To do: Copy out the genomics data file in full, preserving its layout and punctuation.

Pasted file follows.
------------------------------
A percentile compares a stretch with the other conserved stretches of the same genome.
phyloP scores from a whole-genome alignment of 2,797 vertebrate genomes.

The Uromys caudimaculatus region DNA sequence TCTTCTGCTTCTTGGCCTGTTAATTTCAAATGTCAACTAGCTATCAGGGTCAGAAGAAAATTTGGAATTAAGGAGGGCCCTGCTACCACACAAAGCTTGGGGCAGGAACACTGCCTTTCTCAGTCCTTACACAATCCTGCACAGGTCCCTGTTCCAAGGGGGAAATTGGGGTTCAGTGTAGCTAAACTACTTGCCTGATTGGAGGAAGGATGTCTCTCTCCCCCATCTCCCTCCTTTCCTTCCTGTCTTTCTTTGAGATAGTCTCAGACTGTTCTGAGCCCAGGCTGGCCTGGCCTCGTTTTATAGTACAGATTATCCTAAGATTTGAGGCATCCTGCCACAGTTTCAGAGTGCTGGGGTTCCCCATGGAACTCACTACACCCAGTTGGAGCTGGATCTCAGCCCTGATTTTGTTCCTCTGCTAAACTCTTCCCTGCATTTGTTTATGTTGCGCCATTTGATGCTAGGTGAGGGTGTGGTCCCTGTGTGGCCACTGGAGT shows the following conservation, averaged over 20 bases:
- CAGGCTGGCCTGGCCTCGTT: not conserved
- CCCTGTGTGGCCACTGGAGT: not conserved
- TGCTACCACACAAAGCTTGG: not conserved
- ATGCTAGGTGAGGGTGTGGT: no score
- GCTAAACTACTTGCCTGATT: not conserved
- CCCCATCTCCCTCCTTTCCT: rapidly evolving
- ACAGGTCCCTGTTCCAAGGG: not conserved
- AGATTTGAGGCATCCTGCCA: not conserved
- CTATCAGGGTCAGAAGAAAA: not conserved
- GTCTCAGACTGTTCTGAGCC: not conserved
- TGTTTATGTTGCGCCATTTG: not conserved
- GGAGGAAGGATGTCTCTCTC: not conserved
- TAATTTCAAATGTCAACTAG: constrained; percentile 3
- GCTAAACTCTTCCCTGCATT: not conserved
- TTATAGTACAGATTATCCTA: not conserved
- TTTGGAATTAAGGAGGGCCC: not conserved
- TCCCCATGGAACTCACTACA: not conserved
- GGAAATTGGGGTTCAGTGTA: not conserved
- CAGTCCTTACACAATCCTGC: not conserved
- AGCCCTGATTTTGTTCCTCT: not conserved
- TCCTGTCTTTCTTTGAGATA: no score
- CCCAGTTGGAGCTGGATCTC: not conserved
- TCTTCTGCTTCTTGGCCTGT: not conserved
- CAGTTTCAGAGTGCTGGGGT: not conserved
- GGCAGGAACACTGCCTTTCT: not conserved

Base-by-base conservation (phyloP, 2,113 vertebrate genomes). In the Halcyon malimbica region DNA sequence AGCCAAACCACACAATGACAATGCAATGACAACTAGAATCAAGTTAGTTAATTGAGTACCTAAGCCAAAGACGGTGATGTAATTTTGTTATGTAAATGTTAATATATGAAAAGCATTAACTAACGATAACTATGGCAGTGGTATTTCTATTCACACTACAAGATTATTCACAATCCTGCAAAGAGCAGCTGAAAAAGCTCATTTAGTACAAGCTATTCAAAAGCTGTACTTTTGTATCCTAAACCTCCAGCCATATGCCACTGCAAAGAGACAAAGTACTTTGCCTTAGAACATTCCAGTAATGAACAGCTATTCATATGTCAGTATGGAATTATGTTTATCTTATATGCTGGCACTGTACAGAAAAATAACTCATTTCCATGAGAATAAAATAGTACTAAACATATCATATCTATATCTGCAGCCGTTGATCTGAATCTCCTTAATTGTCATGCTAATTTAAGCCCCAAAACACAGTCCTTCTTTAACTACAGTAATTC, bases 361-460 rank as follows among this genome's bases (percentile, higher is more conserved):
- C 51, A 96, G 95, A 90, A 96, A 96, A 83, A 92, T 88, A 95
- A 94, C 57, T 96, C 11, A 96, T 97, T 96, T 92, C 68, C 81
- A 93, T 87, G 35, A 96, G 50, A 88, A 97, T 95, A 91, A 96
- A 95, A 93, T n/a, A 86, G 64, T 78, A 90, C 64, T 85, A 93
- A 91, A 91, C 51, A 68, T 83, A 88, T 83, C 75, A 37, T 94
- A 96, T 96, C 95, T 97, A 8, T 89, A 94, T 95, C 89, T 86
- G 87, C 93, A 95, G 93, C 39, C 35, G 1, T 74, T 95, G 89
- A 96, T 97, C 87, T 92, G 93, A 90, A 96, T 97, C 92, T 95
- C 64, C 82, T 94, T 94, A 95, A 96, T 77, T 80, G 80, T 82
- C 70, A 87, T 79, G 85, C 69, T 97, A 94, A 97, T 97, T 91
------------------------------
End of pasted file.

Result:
A percentile compares a stretch with the other conserved stretches of the same genome.
phyloP scores from a whole-genome alignment of 2,797 vertebrate genomes.

The Uromys caudimaculatus region DNA sequence TCTTCTGCTTCTTGGCCTGTTAATTTCAAATGTCAACTAGCTATCAGGGTCAGAAGAAAATTTGGAATTAAGGAGGGCCCTGCTACCACACAAAGCTTGGGGCAGGAACACTGCCTTTCTCAGTCCTTACACAATCCTGCACAGGTCCCTGTTCCAAGGGGGAAATTGGGGTTCAGTGTAGCTAAACTACTTGCCTGATTGGAGGAAGGATGTCTCTCTCCCCCATCTCCCTCCTTTCCTTCCTGTCTTTCTTTGAGATAGTCTCAGACTGTTCTGAGCCCAGGCTGGCCTGGCCTCGTTTTATAGTACAGATTATCCTAAGATTTGAGGCATCCTGCCACAGTTTCAGAGTGCTGGGGTTCCCCATGGAACTCACTACACCCAGTTGGAGCTGGATCTCAGCCCTGATTTTGTTCCTCTGCTAAACTCTTCCCTGCATTTGTTTATGTTGCGCCATTTGATGCTAGGTGAGGGTGTGGTCCCTGTGTGGCCACTGGAGT shows the following conservation, averaged over 20 bases:
- CAGGCTGGCCTGGCCTCGTT: not conserved
- CCCTGTGTGGCCACTGGAGT: not conserved
- TGCTACCACACAAAGCTTGG: not conserved
- ATGCTAGGTGAGGGTGTGGT: no score
- GCTAAACTACTTGCCTGATT: not conserved
- CCCCATCTCCCTCCTTTCCT: rapidly evolving
- ACAGGTCCCTGTTCCAAGGG: not conserved
- AGATTTGAGGCATCCTGCCA: not conserved
- CTATCAGGGTCAGAAGAAAA: not conserved
- GTCTCAGACTGTTCTGAGCC: not conserved
- TGTTTATGTTGCGCCATTTG: not conserved
- GGAGGAAGGATGTCTCTCTC: not conserved
- TAATTTCAAATGTCAACTAG: constrained; percentile 3
- GCTAAACTCTTCCCTGCATT: not conserved
- TTATAGTACAGATTATCCTA: not conserved
- TTTGGAATTAAGGAGGGCCC: not conserved
- TCCCCATGGAACTCACTACA: not conserved
- GGAAATTGGGGTTCAGTGTA: not conserved
- CAGTCCTTACACAATCCTGC: not conserved
- AGCCCTGATTTTGTTCCTCT: not conserved
- TCCTGTCTTTCTTTGAGATA: no score
- CCCAGTTGGAGCTGGATCTC: not conserved
- TCTTCTGCTTCTTGGCCTGT: not conserved
- CAGTTTCAGAGTGCTGGGGT: not conserved
- GGCAGGAACACTGCCTTTCT: not conserved

Base-by-base conservation (phyloP, 2,113 vertebrate genomes). In the Halcyon malimbica region DNA sequence AGCCAAACCACACAATGACAATGCAATGACAACTAGAATCAAGTTAGTTAATTGAGTACCTAAGCCAAAGACGGTGATGTAATTTTGTTATGTAAATGTTAATATATGAAAAGCATTAACTAACGATAACTATGGCAGTGGTATTTCTATTCACACTACAAGATTATTCACAATCCTGCAAAGAGCAGCTGAAAAAGCTCATTTAGTACAAGCTATTCAAAAGCTGTACTTTTGTATCCTAAACCTCCAGCCATATGCCACTGCAAAGAGACAAAGTACTTTGCCTTAGAACATTCCAGTAATGAACAGCTATTCATATGTCAGTATGGAATTATGTTTATCTTATATGCTGGCACTGTACAGAAAAATAACTCATTTCCATGAGAATAAAATAGTACTAAACATATCATATCTATATCTGCAGCCGTTGATCTGAATCTCCTTAATTGTCATGCTAATTTAAGCCCCAAAACACAGTCCTTCTTTAACTACAGTAATTC, bases 361-460 rank as follows among this genome's bases (percentile, higher is more conserved):
- C 51, A 96, G 95, A 90, A 96, A 96, A 83, A 92, T 88, A 95
- A 94, C 57, T 96, C 11, A 96, T 97, T 96, T 92, C 68, C 81
- A 93, T 87, G 35, A 96, G 50, A 88, A 97, T 95, A 91, A 96
- A 95, A 93, T n/a, A 86, G 64, T 78, A 90, C 64, T 85, A 93
- A 91, A 91, C 51, A 68, T 83, A 88, T 83, C 75, A 37, T 94
- A 96, T 96, C 95, T 97, A 8, T 89, A 94, T 95, C 89, T 86
- G 87, C 93, A 95, G 93, C 39, C 35, G 1, T 74, T 95, G 89
- A 96, T 97, C 87, T 92, G 93, A 90, A 96, T 97, C 92, T 95
- C 64, C 82, T 94, T 94, A 95, A 96, T 77, T 80, G 80, T 82
- C 70, A 87, T 79, G 85, C 69, T 97, A 94, A 97, T 97, T 91